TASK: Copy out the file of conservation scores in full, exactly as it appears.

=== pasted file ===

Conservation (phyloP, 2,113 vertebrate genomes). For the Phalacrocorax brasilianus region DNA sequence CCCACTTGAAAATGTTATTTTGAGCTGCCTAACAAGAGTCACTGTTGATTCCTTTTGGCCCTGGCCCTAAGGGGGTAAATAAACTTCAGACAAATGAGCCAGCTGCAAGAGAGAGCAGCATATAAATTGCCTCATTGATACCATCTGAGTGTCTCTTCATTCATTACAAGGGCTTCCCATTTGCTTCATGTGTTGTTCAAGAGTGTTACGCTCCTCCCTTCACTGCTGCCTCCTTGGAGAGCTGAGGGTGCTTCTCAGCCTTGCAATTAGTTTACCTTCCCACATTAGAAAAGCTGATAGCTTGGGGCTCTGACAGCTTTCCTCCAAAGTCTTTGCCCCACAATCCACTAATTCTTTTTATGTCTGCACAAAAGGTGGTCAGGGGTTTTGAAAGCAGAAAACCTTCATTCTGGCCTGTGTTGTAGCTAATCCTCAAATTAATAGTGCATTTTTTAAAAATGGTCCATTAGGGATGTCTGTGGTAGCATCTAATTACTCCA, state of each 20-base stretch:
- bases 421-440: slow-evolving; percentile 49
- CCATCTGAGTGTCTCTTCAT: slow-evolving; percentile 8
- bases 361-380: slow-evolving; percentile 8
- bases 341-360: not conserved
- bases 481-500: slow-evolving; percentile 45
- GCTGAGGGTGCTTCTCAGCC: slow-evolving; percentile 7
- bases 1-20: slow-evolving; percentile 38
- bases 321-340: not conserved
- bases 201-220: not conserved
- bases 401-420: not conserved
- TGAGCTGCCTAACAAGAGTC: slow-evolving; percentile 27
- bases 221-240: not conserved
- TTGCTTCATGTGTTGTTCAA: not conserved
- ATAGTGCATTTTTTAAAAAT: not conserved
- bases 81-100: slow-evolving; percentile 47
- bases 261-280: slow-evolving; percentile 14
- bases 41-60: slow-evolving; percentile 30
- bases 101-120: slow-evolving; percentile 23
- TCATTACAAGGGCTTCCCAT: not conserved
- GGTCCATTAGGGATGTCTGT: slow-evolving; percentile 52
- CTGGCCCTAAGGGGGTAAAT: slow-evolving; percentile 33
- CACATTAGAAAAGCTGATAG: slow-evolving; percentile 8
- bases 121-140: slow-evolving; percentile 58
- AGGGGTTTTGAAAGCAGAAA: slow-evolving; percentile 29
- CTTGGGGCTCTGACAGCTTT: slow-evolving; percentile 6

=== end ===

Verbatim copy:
Conservation (phyloP, 2,113 vertebrate genomes). For the Phalacrocorax brasilianus region DNA sequence CCCACTTGAAAATGTTATTTTGAGCTGCCTAACAAGAGTCACTGTTGATTCCTTTTGGCCCTGGCCCTAAGGGGGTAAATAAACTTCAGACAAATGAGCCAGCTGCAAGAGAGAGCAGCATATAAATTGCCTCATTGATACCATCTGAGTGTCTCTTCATTCATTACAAGGGCTTCCCATTTGCTTCATGTGTTGTTCAAGAGTGTTACGCTCCTCCCTTCACTGCTGCCTCCTTGGAGAGCTGAGGGTGCTTCTCAGCCTTGCAATTAGTTTACCTTCCCACATTAGAAAAGCTGATAGCTTGGGGCTCTGACAGCTTTCCTCCAAAGTCTTTGCCCCACAATCCACTAATTCTTTTTATGTCTGCACAAAAGGTGGTCAGGGGTTTTGAAAGCAGAAAACCTTCATTCTGGCCTGTGTTGTAGCTAATCCTCAAATTAATAGTGCATTTTTTAAAAATGGTCCATTAGGGATGTCTGTGGTAGCATCTAATTACTCCA, state of each 20-base stretch:
- bases 421-440: slow-evolving; percentile 49
- CCATCTGAGTGTCTCTTCAT: slow-evolving; percentile 8
- bases 361-380: slow-evolving; percentile 8
- bases 341-360: not conserved
- bases 481-500: slow-evolving; percentile 45
- GCTGAGGGTGCTTCTCAGCC: slow-evolving; percentile 7
- bases 1-20: slow-evolving; percentile 38
- bases 321-340: not conserved
- bases 201-220: not conserved
- bases 401-420: not conserved
- TGAGCTGCCTAACAAGAGTC: slow-evolving; percentile 27
- bases 221-240: not conserved
- TTGCTTCATGTGTTGTTCAA: not conserved
- ATAGTGCATTTTTTAAAAAT: not conserved
- bases 81-100: slow-evolving; percentile 47
- bases 261-280: slow-evolving; percentile 14
- bases 41-60: slow-evolving; percentile 30
- bases 101-120: slow-evolving; percentile 23
- TCATTACAAGGGCTTCCCAT: not conserved
- GGTCCATTAGGGATGTCTGT: slow-evolving; percentile 52
- CTGGCCCTAAGGGGGTAAAT: slow-evolving; percentile 33
- CACATTAGAAAAGCTGATAG: slow-evolving; percentile 8
- bases 121-140: slow-evolving; percentile 58
- AGGGGTTTTGAAAGCAGAAA: slow-evolving; percentile 29
- CTTGGGGCTCTGACAGCTTT: slow-evolving; percentile 6